It’s been a long day without you, my friend
And I’ll tell you all about it when I see you again
We’ve come a long way from where we began
Oh, I’ll tell you all about it when I see you again
When I see you again
Dang, who knew?
All the planes we flew
Good things we’ve been through
That I’ll be standing right here talking to you
‘Bout another path
I know we loved to hit the road and laugh
But something told me that it wouldn’t last
Had to switch up
Look at things different, see the bigger picture
Those were the days
Hard work forever pays
Now I see you in a better place (see you in a better place)

How can we not talk about family when family’s all that we got?
Everything I went through you were standing there by my side
And now you gon’ be with me for the last ride

First you both go out your way
And the vibe is feeling strong
And what’s small turn to a friendship
A friendship turn to a bond
And that bond will never be broken
The love will never get lost (and the love will never get lost)
And when brotherhood come first
Then the line will never be crossed
Established it on our own
When that line had to be drawn
And that line is what we reach
So remember me when I’m gone (remember me when I’m gone)

This song is about losing a friend, reflecting on memories of the space they struggled to create together, how they once had a wonderful sense of belonging together, how painful it is now that that’s gone, and there is an expression of hope that maybe one day they’ll see each other again.  See what this is?  We had belonging, now we don’t, that makes me sad, I hope that happiness is restored to us one day.

As I said before, this love is the currency of life.  It’s what everyone is scrambling for, trying to create, and trying to find.  I don’t want this post to be just about song lyrics though so let’s take a few other observations from my daily life.  Take the culture within the university.  In almost every physics course I was asked to take, at some time or another the Nobel prize was mentioned.  Achieving this prize seems to be the great pinnacle of success as a physicist.  However with me, I was more interested in understanding the psychological aspects as to why this prize excites scientists so much rather than the actual prize itself.

I think the prize represents several things.  First it signifies that the scientist was able to contribute something worthwhile to society — hence psychologically, this is part of the ‘esteem’ tier.  Next it gives them recognition, respect, and acknowledgement from their peers, so that is part of the ‘belonging’ tier.  That’s what I think the prize itself is to them.  The excitement toward winning the prize, or writing some successful, important paper is a hope and desire that that seminal idea of theirs will bring more belonging and esteem into their lives.  This form of ‘love’ is dangled out in front of them like a carrot on a stick.  You want love, belonging, and recognition?  You want to be somebody who matters?  Work harder!  Work!  Work!  Work!

“A modern academic will need forty hours a week to perform teaching and administrative duties, another twenty hours on top of that to conduct respectable research, and still another twenty hours to accomplish really important research…. Make an important discovery, and you are a successful scientist in the true, elitist sense in a profession where elitism is practiced without shame…. Fail to discover, and you are little or nothing.”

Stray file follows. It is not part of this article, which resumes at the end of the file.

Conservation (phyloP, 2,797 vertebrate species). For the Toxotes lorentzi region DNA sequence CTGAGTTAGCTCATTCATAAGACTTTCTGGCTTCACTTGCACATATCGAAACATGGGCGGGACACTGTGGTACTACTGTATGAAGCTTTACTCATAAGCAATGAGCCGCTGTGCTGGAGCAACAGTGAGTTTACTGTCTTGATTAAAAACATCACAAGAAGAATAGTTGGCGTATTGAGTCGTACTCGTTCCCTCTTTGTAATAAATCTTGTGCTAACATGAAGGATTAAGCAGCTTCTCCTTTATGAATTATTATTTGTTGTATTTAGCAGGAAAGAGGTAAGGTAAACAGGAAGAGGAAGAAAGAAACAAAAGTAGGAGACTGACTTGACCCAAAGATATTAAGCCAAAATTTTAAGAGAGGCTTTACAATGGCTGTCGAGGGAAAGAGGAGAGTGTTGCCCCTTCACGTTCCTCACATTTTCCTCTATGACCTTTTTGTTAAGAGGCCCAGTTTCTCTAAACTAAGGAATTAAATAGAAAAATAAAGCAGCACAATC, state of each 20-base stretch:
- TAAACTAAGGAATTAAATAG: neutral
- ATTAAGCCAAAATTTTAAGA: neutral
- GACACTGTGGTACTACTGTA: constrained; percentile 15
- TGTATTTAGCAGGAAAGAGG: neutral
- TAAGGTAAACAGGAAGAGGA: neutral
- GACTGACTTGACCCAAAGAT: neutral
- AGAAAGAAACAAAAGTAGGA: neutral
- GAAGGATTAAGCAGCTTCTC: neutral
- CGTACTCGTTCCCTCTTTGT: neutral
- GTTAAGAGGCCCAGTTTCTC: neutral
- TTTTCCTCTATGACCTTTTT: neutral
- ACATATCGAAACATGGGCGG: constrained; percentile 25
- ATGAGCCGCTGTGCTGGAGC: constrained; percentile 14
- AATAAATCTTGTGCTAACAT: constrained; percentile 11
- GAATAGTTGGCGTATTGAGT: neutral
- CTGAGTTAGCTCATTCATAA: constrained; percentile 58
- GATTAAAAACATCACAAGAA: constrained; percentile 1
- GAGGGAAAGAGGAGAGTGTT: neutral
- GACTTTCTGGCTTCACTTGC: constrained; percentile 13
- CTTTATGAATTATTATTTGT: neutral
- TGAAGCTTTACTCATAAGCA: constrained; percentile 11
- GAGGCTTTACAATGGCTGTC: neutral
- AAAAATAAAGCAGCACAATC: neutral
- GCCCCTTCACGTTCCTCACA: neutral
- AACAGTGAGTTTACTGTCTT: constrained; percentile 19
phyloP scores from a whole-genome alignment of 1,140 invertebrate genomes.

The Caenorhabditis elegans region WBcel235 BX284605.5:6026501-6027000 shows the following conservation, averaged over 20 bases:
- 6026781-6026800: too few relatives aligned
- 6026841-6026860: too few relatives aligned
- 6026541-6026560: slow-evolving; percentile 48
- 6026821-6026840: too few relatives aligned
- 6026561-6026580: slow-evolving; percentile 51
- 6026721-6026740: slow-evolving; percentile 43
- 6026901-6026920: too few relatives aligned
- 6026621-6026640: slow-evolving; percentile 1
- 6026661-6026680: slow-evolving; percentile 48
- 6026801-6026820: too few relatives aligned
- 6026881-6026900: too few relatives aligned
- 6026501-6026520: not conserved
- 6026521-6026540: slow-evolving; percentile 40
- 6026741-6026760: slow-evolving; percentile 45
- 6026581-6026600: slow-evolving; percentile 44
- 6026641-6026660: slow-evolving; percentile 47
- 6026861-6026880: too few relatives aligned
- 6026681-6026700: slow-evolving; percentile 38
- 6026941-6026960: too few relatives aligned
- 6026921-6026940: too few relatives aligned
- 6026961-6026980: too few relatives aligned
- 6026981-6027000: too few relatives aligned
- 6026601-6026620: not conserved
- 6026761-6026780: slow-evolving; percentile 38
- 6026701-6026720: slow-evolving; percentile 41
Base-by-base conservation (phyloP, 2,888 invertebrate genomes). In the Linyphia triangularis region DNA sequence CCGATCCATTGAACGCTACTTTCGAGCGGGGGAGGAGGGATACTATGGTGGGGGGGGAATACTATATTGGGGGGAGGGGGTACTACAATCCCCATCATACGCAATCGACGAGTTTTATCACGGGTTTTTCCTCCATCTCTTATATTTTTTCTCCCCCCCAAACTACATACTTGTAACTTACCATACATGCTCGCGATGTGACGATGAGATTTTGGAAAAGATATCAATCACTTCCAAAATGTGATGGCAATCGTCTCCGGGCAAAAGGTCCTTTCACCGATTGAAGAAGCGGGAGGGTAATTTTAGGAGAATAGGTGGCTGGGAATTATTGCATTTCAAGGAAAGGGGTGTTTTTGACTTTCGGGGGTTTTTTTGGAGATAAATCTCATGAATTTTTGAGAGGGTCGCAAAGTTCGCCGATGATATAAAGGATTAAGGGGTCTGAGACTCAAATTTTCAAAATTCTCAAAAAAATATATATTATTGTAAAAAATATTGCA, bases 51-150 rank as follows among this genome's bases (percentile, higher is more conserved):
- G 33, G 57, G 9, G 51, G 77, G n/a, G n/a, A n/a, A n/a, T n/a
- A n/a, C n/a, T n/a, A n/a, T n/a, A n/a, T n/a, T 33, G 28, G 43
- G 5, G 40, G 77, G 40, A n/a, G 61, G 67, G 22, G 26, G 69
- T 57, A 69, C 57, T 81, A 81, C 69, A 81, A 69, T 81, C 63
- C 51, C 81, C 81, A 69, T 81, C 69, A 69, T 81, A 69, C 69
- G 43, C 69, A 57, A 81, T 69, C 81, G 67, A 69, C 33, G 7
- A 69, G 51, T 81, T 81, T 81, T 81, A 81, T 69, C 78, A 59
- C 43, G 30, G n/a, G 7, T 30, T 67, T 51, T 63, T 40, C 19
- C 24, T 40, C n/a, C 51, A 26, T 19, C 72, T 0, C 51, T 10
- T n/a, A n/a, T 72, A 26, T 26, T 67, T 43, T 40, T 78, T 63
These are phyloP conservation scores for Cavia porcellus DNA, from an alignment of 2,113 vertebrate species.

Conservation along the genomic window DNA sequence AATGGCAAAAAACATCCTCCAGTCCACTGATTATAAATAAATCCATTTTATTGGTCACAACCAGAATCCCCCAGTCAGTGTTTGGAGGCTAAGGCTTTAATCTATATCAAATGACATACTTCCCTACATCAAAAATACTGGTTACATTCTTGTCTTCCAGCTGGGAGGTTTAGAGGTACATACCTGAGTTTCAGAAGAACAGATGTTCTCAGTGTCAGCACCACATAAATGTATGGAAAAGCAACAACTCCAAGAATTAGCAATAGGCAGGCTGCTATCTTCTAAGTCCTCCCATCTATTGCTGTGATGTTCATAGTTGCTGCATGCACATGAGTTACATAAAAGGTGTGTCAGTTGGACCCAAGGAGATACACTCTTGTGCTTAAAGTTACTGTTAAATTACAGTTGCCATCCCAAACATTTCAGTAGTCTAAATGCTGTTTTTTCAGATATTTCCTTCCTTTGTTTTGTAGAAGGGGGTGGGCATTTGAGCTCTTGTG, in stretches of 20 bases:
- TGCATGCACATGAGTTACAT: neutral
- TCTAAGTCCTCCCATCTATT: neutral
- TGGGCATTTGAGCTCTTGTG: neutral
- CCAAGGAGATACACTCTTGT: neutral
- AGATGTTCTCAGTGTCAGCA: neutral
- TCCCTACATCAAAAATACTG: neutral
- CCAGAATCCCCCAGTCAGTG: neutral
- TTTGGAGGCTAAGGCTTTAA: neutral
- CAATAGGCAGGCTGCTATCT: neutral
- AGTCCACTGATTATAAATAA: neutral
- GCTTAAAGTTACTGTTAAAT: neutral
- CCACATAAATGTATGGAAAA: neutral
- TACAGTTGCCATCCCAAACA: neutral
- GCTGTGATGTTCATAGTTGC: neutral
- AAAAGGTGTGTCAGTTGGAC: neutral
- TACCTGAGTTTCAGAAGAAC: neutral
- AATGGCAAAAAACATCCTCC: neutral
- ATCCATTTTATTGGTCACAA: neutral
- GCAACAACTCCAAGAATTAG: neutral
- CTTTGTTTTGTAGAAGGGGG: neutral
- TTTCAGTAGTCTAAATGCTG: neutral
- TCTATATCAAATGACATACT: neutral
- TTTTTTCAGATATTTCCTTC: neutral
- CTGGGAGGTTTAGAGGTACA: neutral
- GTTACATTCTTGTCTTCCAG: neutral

– E.O. Wilson, famed biologist

It’s similar to people dreaming of being rockstars and celebrities.  I know a guy who is absolutely amazing at guitar.  Right now he works as a custodian, but all of his free time goes into practicing guitar and recording songs.  He was married for a while and even had a few kids, but he has never been happy.  His mundane life wasn’t enough for him.  He wanted to be on the stage, huge crowds cheering for him as he played each solo.  All he would ever do is complain to his wife about how dull it all is, how unhappy he is, and so on.  Well, she left him and took the kids with her.  Now he has nothing.  What saddens me about that story is that this man’s intense craving for belonging and acknowledgement from the world around him has destroyed his family, the little connection he did have with the world.

It’s a shame he couldn’t find enough happiness in sharing his songs with his children and wife.  I guess he imagined that one day, when he’s up on that stage he’d finally feel alive and happy.  I hope he finds that one day, but I don’t think he’ll get it from crowds of adoring fans.  Many who finally make it to the top, all their song lyrics are about those who were there for them before they made it.  Then these celebs and rockstars take their new fortunes and buy their old loved ones huge mansions.  Many fail to realize that all that ever actually mattered to them was the love and respect of those around them, and what mattered to the surrounding others was the same.  And deep down, nobody really cares about mansions, fancy cars, and big fancy vacation getaways.  Those things are nice if they’re around, but most people can live very happy lives with far less when there’s love.  And without love, that other stuff can only give you the bottom rung of Maslow’s hierarchy.  That’s it.  This point needs elaborating on.

I came across a really fascinating talk online the other day, but I can’t remember the author’s name.  Basically he was discussing the history of the pilgrims and Indians in the very early days when settlers came to the United States.  Few know this, but loads of people fled life in the cities to go live with the Indians, but next to no Indians came to live with the settlers.  That’s because the Indians had such a deep tribal culture which made people feel like they belonged to the tribe.